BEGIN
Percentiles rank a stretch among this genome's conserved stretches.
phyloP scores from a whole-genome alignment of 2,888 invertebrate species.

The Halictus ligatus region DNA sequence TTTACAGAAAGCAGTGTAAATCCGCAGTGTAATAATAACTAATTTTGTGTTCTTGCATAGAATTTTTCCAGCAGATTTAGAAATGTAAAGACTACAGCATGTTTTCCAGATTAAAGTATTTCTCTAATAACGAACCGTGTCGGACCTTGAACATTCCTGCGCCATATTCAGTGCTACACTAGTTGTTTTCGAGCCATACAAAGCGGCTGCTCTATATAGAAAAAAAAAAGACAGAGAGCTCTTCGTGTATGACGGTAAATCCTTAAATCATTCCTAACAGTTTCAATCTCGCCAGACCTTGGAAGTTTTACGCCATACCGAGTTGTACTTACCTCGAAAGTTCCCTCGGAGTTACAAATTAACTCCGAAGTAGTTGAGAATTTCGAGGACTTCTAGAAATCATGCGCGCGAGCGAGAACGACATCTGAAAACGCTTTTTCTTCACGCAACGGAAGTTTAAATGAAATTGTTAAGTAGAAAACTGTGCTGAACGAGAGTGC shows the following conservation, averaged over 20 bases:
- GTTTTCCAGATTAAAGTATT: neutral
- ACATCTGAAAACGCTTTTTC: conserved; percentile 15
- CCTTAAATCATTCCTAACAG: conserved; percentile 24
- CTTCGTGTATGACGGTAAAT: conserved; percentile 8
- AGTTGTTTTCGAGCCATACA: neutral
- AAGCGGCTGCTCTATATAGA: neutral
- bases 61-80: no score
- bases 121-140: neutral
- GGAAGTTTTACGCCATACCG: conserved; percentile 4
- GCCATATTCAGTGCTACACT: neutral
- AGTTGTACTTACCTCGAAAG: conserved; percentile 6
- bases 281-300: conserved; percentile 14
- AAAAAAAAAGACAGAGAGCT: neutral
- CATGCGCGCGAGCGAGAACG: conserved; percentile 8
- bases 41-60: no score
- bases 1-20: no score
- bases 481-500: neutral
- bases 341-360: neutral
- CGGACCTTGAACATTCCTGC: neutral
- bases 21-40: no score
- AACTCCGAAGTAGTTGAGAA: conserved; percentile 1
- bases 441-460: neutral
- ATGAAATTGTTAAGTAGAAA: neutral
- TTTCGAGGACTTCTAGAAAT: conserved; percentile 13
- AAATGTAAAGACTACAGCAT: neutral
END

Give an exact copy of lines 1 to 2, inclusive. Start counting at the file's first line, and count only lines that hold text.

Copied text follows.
Percentiles rank a stretch among this genome's conserved stretches.
phyloP scores from a whole-genome alignment of 2,888 invertebrate species.